A medical term used for low blood sugar levels after exercise is what we call Exercise-induced hypoglycemia. A few symptoms occur during Exercise-induced hypoglycemia, like shakiness, weakness, and fatigue. Glucose is the primary source of energy for our body, and it gets consumed faster during exercise; thus, there is a need for more glucose during hypoglycemia exercise.
The need for more glucose during exercise triggers Exercise-induced hypoglycemia (other factors also play a role). Exercise-induced hypoglycemia, in simple terms, is a situation in which there is a shortage of glucose in the body, thus a shortage of energy to meet body needs. Usually, a glucose level lower than 70 milligrams per decilitre is what doctors consider to be hypoglycemia.
Due to an imbalance between nutrition, training volume, and other external influences like temperature and altitude, people can face what we call Exercise-induced hypoglycemia. It is a situation in which there is a shortage of glucose which happens to be the primary source of energy for our body. Carbohydrates are metabolised to get glucose, and glucose, in turn, provides energy to the body. This glucose enters the bloodstream, and the responding pancreas produces insulin. The insulin produced by the pancreas helps the glucose enter the cells and use it as fuel. During exercise, extra energy is needed in terms of glucose due to the extra exertion that one goes through. But due to the lack of glucose, we experience Exercise-induced hypoglycemia.
There are several symptoms one may go through due to Exercise-induced hypoglycemia.
One can experience weakness, which is common with Exercise-induced hypoglycemia. Other symptoms include shaking and dizziness. A person with Exercise-induced hypoglycemia can also experience anxiety, fainting and confusion.
Hypoglycemia can also become severe, causing life-threatening symptoms like seizures, coma or even death.
When a person exercises, the body demands extra energy to fulfil the additional need; this means an increased amount of energy is needed to burn more glucose. Exercise-induced hypoglycemia usually occurs in people who are already short on glucose levels, and exercising exacerbates the situation even further by demanding more glucose. Exercise-induced hypoglycemia may also occur in people whose bodies metabolise glucose rapidly. Several other factors contribute to Exercise-induced hypoglycemia, like;
The glucose levels also fall when exercising triggers a substantial spike in insulin levels. This spike in insulin can also lead to hypoglycemia (this can happen even if a person is nourishing themselves well and does not take any medication to lower his blood glucose levels).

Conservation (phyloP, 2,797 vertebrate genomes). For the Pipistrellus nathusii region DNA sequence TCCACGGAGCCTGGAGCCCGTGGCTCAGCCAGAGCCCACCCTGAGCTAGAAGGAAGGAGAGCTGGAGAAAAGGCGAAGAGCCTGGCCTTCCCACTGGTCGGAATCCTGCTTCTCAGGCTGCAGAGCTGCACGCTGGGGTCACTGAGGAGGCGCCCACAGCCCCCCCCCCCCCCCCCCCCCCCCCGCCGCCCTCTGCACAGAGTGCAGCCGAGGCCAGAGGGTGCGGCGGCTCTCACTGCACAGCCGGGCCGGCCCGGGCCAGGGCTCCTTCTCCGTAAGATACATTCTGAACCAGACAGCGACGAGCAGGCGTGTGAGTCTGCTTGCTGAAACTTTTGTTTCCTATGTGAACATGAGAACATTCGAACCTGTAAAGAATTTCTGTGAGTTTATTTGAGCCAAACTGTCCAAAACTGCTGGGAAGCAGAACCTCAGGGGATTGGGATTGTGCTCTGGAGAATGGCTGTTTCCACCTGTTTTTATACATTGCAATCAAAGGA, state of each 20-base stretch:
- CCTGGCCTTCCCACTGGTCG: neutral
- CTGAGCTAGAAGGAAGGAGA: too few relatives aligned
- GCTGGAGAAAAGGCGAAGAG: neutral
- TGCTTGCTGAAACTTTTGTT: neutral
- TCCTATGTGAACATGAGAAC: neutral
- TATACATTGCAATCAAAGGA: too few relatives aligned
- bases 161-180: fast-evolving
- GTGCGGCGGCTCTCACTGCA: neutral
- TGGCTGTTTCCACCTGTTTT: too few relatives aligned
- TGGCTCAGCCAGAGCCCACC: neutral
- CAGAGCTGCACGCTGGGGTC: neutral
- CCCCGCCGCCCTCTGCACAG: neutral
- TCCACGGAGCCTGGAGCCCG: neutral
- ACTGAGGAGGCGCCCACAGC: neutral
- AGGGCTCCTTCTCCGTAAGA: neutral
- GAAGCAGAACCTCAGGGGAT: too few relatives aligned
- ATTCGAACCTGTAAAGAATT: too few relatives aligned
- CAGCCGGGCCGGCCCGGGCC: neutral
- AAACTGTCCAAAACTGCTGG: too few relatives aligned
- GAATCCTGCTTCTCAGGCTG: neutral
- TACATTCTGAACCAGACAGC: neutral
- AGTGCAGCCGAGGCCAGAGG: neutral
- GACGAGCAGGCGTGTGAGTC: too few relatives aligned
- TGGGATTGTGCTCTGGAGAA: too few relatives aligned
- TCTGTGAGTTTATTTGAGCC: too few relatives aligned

A person who experiences Chronic Exercise-induced hypoglycemia should go to a health professional, who may recommend medication to reverse the condition.
The answer to the question - is EIH a sign of diabetes - is "not necessarily". Exercise can decrease a person’s blood glucose levels significantly. But it needs to be kept in mind that people who have diabetes have higher risk factors related to hypoglycemia.
Diabetes that remains untreated is what causes hyperglycemia (high blood glucose).
People who have diabetes and take medications that are more than what is required to manage it are the ones who are at a higher risk of hypoglycemia. Not consuming enough food that can provide sufficient energy to the body also acts as a cause. People taking medications for diabetes during a restrictive diet and fasting may also suffer from hypoglycemia.
Though mild, Exercise-induced hypoglycemia does not require any treatment. To avoid Exercise-induced hypoglycemia, one should always eat a carbohydrate-rich diet an hour or two before exercise. Exercise-induced hypoglycemia usually occurs due to inadequate food before a workout or any other physical activity.
A doctor may even prescribe diazoxide to a person with low blood sugar. In some cases, a small part of the pancreas may also be removed to slow down the process of insulin production. There is a hypoglycemia exercise that one can follow.
Eating meals with all the necessary nutrients required (especially carbohydrates) throughout the day is recommended. Avoiding alcohol is also recommended. New exercise routines should give the body sufficient time to adapt. Some options for people who have diabetes include 4 oz of juice/soda, 1 tablespoon of sugar, and 1 glucose tube.
Also read about the symptoms of low blood sugar.
Usually, hypoglycemia is not life-threatening, but it can become life-threatening in rare cases. This happens if the blood glucose levels drop drastically. If the person experiences symptoms, he needs immediate medical attention; these symptoms include loss of consciousness, confusion or seizures. A person who experiences Exercise-induced hypoglycemia or hypoglycemia should consult a doctor immediately. A person can also ask for a tailored hypoglycemia exercise from a health professional.
A person experiences hypoglycemia when the blood glucose levels drop drastically. This glucose level is essential to fulfil the body’s needs. Exercise-induced hypoglycemia occurs when the person does some kind of intense physical activity like exercising. Both types of people (who have diabetes and who don’t) are at risk of developing Exercise-induced hypoglycemia. It is more common for someone who takes insulin or any other medications that help them manage their blood glucose levels.